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Bloomberg BNA: Federal Government Meets Small Business Contracting Goal for First Time in Eight Years

By Deborah Billings, Bloomberg BNA

Aug. 1 (BNA) -- The federal government awarded $83.1 billion in prime contracts to small businesses in fiscal year 2013, exceeding its 23-percent goal for the first time in eight years, according to official statistics released Aug. 1.
However, the government fell 2 percent short of expectations that small firms receive 36 percent of subcontracted dollars.

The results of the latest Small Business Procurement Scorecard were released by Maria Contreras-Sweet, head of the Small Business Administration, and Charles Bolden, head of the National Aeronautics and Space Administration, at a briefing held at Goddard Space Flight Center in Greenbelt, Md. Contreras-Sweet said despite a recent decline in federal spending, $459 billion in contracts were awarded to small businesses in the first five years of the Obama administration, a $62 billion increase over the previous five years. The president “since day one” has focused “like a laser” on the need to improve opportunities for small firms, she said. Contreras-Sweet took over at the SBA in early April after being picked by President Barack Obama for the job Jan. 15.

Twenty of 24 federal agencies received an ‘A’ or ‘A+’ in the SBA's annual assessment of individual agencies' small business contracting achievements, which resulted in the federal government receiving a top grade overall on the scorecard. Three agencies received a ‘B’ grade. On the other end of the scale, the Department of Energy received an ‘F’ for the third year in a row.

While Bolden said he was “especially proud” of NASA's record with respect to working with small business contractors, he stressed it “still has a ways to go.” Despite receiving A's on the scorecard for FYs 2012 and 2013, “a marked improvement” over the C rating it received three years ago, “we are not where we want to be,” Bolden said. “But we are on the way.” In FY 2013, service-disabled veteran-owned small businesses received 3.38 percent of prime contracting dollars ($12 billion), exceeding the 3 percent goal. Small disadvantaged businesses won 8.61 percent ($30.6 billion), exceeding the 5 percent target. However, the government failed to meet its 5 percent contracting goal for women-owned businesses and 3 percent goal for firms in Historically Underutilized Business Zones (HUBZones); these companies won 4.32 percent ($15.4 billion) and 1.76 percent ($6.2 billion) respectively. Agencies awarded 22.25 percent ($89.9 billion) of their prime contracting dollars and 33.6 percent of subcontracting dollars to small businesses in FY 2012 (100 FCR 38, 7/9/13).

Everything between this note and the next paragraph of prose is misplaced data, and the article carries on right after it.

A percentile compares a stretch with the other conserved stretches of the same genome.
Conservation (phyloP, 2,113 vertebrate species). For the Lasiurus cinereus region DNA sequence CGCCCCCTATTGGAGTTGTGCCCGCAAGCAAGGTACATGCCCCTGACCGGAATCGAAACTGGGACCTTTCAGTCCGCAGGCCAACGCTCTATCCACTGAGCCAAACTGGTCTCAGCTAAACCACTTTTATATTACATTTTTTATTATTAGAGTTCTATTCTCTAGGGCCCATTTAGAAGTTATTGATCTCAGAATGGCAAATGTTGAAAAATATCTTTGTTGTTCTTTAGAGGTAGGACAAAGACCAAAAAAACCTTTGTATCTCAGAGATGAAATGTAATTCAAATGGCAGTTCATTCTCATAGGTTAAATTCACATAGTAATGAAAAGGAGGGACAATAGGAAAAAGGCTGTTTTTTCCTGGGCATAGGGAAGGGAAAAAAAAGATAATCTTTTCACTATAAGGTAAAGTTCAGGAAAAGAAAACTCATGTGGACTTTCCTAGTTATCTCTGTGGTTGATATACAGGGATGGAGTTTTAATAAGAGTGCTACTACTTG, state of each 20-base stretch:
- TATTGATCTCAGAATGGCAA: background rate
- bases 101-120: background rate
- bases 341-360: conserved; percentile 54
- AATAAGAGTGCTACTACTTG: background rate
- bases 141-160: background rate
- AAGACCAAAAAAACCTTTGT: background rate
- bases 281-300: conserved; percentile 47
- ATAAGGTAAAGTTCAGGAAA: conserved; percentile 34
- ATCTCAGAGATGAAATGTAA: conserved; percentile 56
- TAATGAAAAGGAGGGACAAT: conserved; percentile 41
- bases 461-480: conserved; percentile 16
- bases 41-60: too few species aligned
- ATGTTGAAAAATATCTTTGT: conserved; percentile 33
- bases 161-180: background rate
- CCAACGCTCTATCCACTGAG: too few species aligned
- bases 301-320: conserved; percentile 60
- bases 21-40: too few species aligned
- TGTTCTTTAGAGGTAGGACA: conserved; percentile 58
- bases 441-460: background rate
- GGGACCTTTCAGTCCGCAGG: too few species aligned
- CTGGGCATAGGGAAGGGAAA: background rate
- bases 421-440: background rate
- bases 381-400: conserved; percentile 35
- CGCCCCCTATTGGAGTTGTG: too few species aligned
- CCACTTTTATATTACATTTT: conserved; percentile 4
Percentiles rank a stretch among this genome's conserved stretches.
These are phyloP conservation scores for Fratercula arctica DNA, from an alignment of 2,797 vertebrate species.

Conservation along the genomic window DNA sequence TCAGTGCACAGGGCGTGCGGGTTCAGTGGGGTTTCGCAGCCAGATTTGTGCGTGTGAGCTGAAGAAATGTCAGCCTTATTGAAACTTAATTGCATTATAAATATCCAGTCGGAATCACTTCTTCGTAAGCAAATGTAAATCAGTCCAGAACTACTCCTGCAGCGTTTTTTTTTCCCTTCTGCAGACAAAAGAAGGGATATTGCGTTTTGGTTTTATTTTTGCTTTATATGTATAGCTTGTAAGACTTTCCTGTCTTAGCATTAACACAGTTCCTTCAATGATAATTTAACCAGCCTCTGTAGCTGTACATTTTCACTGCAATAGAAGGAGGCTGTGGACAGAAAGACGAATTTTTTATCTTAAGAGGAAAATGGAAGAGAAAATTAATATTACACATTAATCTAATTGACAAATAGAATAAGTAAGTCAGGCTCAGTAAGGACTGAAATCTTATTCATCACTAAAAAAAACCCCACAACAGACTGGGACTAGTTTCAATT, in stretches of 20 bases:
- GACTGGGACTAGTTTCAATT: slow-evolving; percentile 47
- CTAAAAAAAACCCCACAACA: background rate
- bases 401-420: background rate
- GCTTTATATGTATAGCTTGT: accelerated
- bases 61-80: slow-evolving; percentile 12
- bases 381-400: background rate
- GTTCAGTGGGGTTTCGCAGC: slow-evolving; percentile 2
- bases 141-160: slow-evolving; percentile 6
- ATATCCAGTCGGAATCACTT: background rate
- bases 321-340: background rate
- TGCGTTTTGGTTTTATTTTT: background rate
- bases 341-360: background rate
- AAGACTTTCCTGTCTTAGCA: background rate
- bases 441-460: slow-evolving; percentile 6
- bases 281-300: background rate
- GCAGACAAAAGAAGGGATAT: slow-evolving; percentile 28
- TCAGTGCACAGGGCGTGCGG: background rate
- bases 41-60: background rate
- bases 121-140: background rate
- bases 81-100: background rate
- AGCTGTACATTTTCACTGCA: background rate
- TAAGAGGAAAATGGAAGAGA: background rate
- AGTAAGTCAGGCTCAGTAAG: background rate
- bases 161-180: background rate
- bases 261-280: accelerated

Increasing Goals ‘Premature'

Contreras-Sweet praised Sen. Ben Cardin (D-Md.), a member of the Senate Small Business and Entrepreneurship Committee who attended the briefing, for his dedication to promoting opportunities for small business. She specifically applauded his work on the Women's Small Business Procurement Parity Act (S. 2481), which would provide authority for sole source contracts for certain small business concerns owned and controlled by women. But Contreras-Sweet told Bloomberg BNA she does not agree with a recent proposal to increase small business contracting and subcontracting goals.

It would be “premature” and “too stressful” to raise the goals at this juncture, she said. “Until we get this ball rolling,” the levels should remain where they are, she said. Language added to the House-passed defense authorization bill (H.R. 4355) by Rep. Sam Graves (R-Mo.), chairman of the House Small Business Committee, would increase the federal government's small business prime contracting goal from 23 percent to 25 percent and its subcontracting goal from 36 percent to 40 percent.

“Now that the small business contracting goal has been met, we should not relax in helping more small businesses compete; the Senate should follow the House in raising the small business goal to 25 percent, to help more small businesses grow and create jobs,” Graves said in a statement Aug. 1.

The House bill also was amended to allow women-owned small businesses to receive sole-source contracts on the same terms as contracts awarded via other small business contracting programs.